This is a major question for many of my clients at the moment. Whether that’s paying off their own mortgages, helping children pay off their financial commitments or even paying off their kids or grandkids’ student debt.
Whilst we as a firm do not provide debt counselling advice, as a holistic financial planner part of my role is to help clients understand their options and make recommendations based on what’s in their best financial interests. Given this information, it may be wise for certain people who are considering investing not to (or at least not yet).
It can often be difficult to know where to start but hopefully the points below may help in getting people thinking about some of the key issues.
1. The first step should be to review and identify any high cost debt. These debts are often not a priority debt i.e. not a mortgage, tax bill or secured loan; typical examples of high cost debt would be credit cards, personal loans, store cards or an overdraft. It is important to remember, if you have high costs debts the benefit of any returns on an investment could be outweighed by the interest that is owed on your debt, so target these debts first and pay them off if you can afford it. Once you’ve cleared your most expensive debt, move on to paying your next most expensive one.
2. After any high interest debt has gone, you need to consider if you can afford to invest. At Equilibrium we remind clients that investments can fall as well as rise, so ask yourself, if I lost some or even all of the money, would I still be able to meet my essential and everyday expenditure?
3. Investments should be thought of in the long term. If you need your money for unforeseen expenditure, then I would recommend building up a safety net for any financial emergencies rather than committing to a long term investment. The Financial Conduct Authority (FCA) often recommends three months total expenditure payments. I believe there isn’t a one size fits all approach to this but I would usually suggest that this is on the low side and somewhere between three and six months’ worth of expenditure should be held back, along with any known capital expenditure over the next twelve to eighteen months. For some people this may sound a lot and for others it may not sound like much, but everyone needs some kind of emergency fund.
4. Now that all the high interest debt is gone and the safety net is in place, we are now at the stage where long term investing could be considered. By the time you reach 55, and with just over a decade to go until you get the state pension (as it currently stands), those employer matched contributions might not actually be enough to give you the retirement you’re looking for so it’s important to start saving early. There are many factors that should be taken into consideration (far too many for this simple blog) but how much to save, and where to save, are both key pieces of information. This is something we often help our clients with and the commitment to keep on estimating some likely outcomes (or goals) are crucial.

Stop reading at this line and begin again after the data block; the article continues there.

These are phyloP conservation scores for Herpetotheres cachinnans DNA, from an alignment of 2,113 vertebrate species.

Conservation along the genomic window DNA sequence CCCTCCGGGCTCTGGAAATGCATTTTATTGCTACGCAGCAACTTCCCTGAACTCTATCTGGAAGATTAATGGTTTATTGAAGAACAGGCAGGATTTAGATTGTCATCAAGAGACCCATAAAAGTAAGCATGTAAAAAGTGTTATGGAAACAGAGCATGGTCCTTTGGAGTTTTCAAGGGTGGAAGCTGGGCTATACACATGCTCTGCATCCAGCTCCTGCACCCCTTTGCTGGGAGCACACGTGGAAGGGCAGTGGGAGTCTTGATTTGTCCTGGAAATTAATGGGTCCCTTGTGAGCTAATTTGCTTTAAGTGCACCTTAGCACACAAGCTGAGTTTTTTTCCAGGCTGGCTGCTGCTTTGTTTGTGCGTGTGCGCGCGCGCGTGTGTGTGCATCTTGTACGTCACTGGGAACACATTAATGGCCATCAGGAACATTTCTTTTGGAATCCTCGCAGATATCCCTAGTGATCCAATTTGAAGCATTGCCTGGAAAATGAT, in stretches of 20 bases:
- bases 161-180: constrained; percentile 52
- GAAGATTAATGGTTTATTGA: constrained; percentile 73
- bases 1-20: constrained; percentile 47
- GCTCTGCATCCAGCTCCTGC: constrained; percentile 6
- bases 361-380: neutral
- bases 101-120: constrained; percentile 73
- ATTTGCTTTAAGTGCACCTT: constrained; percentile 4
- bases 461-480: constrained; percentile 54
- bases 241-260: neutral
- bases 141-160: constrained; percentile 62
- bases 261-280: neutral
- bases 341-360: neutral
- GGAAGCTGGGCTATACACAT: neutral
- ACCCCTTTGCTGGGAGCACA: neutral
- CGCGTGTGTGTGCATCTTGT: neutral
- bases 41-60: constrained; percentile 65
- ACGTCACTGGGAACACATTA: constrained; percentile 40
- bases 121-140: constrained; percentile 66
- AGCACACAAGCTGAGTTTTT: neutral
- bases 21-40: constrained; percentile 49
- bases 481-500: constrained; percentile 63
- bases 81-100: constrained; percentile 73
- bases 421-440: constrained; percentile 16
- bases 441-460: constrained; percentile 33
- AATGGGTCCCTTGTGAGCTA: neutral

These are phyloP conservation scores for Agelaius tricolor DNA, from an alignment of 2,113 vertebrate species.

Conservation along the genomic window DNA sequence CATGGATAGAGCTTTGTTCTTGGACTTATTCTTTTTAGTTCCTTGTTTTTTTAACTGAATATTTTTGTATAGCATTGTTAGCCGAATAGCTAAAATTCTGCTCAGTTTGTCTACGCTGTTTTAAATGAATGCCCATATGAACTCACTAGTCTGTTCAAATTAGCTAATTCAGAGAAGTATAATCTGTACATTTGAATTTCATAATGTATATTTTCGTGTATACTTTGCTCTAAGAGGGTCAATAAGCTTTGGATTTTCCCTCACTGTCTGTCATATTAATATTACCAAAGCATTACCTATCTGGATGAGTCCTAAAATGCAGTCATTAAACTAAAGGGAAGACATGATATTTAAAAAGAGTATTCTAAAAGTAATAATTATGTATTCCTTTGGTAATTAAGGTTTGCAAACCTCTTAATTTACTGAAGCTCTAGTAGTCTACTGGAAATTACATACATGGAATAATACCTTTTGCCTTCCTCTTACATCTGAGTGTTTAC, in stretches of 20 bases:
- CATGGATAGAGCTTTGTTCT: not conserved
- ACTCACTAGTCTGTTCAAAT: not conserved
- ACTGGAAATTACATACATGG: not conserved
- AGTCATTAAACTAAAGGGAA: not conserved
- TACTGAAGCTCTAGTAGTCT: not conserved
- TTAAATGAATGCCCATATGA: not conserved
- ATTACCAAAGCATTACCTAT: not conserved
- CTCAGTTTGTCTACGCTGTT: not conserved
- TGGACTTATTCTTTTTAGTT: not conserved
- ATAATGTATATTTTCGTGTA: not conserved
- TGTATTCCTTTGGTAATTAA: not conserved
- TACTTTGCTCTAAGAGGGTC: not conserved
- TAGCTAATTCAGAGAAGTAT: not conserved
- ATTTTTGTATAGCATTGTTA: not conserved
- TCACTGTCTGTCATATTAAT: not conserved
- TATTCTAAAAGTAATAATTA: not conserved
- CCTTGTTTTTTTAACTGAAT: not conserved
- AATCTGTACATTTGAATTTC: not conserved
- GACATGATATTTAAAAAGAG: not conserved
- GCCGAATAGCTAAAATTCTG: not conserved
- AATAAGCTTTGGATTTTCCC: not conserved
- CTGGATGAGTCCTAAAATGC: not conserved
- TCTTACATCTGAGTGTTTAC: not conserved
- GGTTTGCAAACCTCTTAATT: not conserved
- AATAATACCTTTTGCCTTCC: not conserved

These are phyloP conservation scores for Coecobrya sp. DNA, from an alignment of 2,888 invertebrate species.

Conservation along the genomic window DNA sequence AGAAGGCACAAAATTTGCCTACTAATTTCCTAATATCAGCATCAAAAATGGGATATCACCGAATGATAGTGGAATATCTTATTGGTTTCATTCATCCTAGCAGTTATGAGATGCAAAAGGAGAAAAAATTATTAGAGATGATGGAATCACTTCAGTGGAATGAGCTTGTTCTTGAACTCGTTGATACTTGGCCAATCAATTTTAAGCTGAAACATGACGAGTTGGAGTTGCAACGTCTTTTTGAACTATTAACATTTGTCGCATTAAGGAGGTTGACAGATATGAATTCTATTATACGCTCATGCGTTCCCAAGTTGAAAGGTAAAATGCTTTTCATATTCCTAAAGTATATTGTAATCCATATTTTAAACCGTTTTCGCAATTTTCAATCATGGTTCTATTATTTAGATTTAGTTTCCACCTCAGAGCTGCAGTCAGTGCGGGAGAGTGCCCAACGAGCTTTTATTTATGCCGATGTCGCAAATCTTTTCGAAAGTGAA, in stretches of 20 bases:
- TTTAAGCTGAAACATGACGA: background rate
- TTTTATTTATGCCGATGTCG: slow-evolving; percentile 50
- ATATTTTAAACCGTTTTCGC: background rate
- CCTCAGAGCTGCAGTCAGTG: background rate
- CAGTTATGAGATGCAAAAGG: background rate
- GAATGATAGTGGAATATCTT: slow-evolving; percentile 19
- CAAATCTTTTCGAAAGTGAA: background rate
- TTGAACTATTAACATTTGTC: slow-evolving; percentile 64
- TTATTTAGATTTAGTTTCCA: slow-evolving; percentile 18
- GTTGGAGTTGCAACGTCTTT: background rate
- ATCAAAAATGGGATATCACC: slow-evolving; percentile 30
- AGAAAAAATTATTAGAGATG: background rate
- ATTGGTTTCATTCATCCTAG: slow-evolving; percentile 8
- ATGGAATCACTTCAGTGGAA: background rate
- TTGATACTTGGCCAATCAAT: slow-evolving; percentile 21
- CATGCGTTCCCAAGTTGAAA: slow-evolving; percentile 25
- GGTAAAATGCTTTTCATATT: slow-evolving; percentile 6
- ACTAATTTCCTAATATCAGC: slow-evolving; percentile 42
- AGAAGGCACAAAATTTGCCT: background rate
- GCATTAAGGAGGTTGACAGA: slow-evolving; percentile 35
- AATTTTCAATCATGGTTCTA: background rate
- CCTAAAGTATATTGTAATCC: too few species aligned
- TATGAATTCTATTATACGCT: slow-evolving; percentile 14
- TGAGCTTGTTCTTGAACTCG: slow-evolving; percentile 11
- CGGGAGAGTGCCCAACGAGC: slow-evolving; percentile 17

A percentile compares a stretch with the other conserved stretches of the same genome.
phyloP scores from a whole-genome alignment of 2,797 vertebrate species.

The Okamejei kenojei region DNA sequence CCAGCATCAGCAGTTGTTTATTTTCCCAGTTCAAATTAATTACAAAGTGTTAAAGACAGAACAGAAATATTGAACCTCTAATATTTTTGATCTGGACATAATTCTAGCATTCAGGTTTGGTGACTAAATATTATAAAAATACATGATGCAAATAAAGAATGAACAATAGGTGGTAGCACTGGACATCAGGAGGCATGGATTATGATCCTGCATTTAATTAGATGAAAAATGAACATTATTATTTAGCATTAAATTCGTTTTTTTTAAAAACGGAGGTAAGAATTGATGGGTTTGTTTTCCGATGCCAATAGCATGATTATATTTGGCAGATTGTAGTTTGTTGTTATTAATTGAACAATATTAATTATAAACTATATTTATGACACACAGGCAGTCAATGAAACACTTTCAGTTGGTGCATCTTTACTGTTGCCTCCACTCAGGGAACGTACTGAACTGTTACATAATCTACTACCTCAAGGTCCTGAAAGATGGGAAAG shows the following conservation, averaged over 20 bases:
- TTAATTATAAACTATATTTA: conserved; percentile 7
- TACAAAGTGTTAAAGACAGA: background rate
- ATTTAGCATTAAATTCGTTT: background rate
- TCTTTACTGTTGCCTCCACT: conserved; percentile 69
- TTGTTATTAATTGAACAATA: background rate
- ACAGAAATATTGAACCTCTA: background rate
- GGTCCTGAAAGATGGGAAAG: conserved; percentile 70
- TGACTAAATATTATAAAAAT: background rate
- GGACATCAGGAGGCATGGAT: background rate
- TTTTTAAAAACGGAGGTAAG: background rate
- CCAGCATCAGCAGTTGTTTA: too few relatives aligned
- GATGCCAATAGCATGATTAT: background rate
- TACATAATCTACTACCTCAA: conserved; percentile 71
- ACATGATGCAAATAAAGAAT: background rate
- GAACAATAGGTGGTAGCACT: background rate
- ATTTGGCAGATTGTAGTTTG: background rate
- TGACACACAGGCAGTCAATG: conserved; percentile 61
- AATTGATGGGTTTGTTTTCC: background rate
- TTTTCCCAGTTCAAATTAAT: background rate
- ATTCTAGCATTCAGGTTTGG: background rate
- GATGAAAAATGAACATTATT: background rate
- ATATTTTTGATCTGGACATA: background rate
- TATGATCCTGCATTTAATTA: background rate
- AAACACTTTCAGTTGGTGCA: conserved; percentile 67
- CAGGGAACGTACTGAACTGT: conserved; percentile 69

5. Take advantage of employer matched pension contributions – this is an often overlooked area which can make an enormous difference to your financial future. There are lots of different variations but here is a general example: if you are earning £50,000 per year and pay in 5% of your salary to a pension, you would have £2,500 allocated to your pension fund for the year (assuming contributions are paid from your salary before tax is deducted). In this case the employer matches the contribution and pays in the same amount of £2,500. However, the actual cost to the employee is only £2,000 (assuming 20% tax relief) for a total payment of £5,000 - without any investment risk. The government has changed the law related to pensions recently meaning all employers will need to have a similar scheme soon so it’s always worth checking and considering the different options available to you.
There are many moving parts to this process and there is no catch-all for how it should be done – an individual’s personal circumstances should dictate the most appropriate solution, as would the level of inflation and the level of salary increases in relation to the cost of the debt.
Balancing investing with paying off debt often comes down to putting your money to work as effectively as possible and ensuring each aspect is prioritised accordingly. The above points have given an overview of different factors to consider but if you would like to learn more about investing, just get in touch with us.
The information provided through the Equilibrium website is based on our opinion and is for general information purposes only. It is not, and should not be construed as financial advice.
If you are struggling with debt or require debt advice, please contact the following organisations, who are able to offer free, impartial advice on how to tackle debts:
- Citizens Advice Bureau
- National Debtline (0808 808 4000)
- Payplan (0800 280 2816)
- StepChange Debt Charity (0800 138 1111)